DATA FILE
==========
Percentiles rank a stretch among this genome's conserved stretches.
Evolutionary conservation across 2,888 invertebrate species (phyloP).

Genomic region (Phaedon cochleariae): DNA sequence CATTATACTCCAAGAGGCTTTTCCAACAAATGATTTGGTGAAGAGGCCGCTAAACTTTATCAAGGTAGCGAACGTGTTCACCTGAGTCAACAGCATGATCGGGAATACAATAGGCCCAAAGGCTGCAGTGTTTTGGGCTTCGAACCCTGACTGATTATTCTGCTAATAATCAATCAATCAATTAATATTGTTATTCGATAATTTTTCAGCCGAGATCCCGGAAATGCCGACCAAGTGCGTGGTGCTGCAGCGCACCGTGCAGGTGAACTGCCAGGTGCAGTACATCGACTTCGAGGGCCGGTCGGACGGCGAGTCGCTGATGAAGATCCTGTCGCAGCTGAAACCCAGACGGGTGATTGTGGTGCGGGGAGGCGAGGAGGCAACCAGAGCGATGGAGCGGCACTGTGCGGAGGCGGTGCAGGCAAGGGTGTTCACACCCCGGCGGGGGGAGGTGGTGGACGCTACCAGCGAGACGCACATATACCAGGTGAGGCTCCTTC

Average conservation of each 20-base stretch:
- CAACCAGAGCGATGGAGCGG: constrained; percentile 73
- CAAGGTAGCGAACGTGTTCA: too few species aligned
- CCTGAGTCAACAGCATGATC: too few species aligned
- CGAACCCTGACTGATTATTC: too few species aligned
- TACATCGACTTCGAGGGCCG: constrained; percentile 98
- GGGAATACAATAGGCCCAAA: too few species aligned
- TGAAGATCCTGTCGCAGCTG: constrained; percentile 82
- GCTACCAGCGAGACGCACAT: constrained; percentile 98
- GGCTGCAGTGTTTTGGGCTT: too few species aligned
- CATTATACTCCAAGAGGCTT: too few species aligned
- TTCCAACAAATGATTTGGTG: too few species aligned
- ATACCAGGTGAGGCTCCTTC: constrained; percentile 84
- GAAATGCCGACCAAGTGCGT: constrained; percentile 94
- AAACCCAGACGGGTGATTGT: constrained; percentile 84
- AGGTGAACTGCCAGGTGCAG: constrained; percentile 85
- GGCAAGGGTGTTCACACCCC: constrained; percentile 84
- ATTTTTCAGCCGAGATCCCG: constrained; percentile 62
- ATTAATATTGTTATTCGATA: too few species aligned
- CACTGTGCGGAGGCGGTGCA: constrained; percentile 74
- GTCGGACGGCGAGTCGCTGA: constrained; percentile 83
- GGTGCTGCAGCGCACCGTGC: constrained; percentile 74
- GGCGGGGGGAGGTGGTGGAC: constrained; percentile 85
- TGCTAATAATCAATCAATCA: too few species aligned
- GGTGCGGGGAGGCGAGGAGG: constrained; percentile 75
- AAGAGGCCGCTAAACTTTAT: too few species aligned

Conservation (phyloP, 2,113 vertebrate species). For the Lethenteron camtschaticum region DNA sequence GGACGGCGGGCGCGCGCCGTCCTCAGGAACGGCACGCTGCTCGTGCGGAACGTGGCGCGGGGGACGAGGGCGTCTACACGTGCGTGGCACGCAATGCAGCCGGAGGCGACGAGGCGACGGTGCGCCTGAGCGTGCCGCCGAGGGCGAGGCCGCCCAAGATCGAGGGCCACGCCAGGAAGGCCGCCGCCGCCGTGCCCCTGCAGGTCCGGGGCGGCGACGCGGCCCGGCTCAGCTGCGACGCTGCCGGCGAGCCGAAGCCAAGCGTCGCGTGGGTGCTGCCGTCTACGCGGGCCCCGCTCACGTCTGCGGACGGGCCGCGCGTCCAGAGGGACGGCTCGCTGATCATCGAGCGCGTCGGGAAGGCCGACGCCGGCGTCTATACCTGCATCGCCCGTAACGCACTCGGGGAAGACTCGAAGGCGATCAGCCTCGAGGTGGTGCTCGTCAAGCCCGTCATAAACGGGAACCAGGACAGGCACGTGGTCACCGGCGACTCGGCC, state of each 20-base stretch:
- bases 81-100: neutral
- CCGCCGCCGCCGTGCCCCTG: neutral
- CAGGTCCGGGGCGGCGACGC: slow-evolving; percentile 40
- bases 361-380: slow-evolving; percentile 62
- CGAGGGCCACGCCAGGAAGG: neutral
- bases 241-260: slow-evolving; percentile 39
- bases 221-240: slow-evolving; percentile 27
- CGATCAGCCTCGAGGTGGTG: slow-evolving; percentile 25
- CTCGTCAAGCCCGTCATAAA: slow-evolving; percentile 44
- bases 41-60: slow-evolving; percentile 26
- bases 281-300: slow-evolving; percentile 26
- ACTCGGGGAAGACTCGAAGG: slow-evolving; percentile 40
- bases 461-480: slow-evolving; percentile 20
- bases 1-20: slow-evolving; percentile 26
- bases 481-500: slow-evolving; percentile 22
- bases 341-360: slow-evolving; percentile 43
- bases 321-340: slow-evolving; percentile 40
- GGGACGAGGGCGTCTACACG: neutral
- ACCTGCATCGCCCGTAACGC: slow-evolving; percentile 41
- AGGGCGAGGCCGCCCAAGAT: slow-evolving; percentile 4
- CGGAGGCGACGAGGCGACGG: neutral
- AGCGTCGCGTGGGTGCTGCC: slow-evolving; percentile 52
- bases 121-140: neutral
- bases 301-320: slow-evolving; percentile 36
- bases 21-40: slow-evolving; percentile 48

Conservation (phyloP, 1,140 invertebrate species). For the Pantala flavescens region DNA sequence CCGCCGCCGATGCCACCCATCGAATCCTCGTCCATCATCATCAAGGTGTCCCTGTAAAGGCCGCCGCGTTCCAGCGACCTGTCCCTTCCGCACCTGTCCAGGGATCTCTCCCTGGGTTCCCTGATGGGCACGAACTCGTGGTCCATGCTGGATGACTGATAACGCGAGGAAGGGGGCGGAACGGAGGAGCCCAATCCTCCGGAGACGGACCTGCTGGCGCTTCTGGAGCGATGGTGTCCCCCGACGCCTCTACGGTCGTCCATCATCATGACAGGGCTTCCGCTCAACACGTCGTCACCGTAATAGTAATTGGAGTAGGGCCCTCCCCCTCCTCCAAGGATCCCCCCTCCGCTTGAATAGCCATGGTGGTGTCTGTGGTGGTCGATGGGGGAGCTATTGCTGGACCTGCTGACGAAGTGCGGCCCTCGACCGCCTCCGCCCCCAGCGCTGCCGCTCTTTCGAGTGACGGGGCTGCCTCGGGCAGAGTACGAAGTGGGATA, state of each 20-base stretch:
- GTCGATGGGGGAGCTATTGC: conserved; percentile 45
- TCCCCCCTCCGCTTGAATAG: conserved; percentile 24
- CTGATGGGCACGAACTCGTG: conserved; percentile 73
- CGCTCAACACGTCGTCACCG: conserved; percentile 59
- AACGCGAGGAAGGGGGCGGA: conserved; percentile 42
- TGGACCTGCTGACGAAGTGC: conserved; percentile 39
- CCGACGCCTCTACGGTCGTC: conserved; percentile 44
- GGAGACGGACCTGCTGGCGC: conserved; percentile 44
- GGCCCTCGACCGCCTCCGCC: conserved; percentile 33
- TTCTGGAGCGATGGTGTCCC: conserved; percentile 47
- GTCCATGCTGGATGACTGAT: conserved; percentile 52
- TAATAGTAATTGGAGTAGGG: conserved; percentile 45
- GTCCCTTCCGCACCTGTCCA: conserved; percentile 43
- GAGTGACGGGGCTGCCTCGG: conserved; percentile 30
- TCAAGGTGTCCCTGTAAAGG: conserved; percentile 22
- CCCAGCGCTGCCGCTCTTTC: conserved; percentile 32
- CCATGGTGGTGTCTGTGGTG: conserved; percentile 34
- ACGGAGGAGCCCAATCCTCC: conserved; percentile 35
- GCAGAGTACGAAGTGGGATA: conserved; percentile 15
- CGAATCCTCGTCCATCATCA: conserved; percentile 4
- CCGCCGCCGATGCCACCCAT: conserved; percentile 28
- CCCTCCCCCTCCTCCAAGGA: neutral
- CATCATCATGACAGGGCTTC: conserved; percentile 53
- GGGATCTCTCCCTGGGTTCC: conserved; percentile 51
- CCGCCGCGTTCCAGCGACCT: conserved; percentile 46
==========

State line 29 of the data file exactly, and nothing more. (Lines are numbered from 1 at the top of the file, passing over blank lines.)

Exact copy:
- AAGAGGCCGCTAAACTTTAT: too few species aligned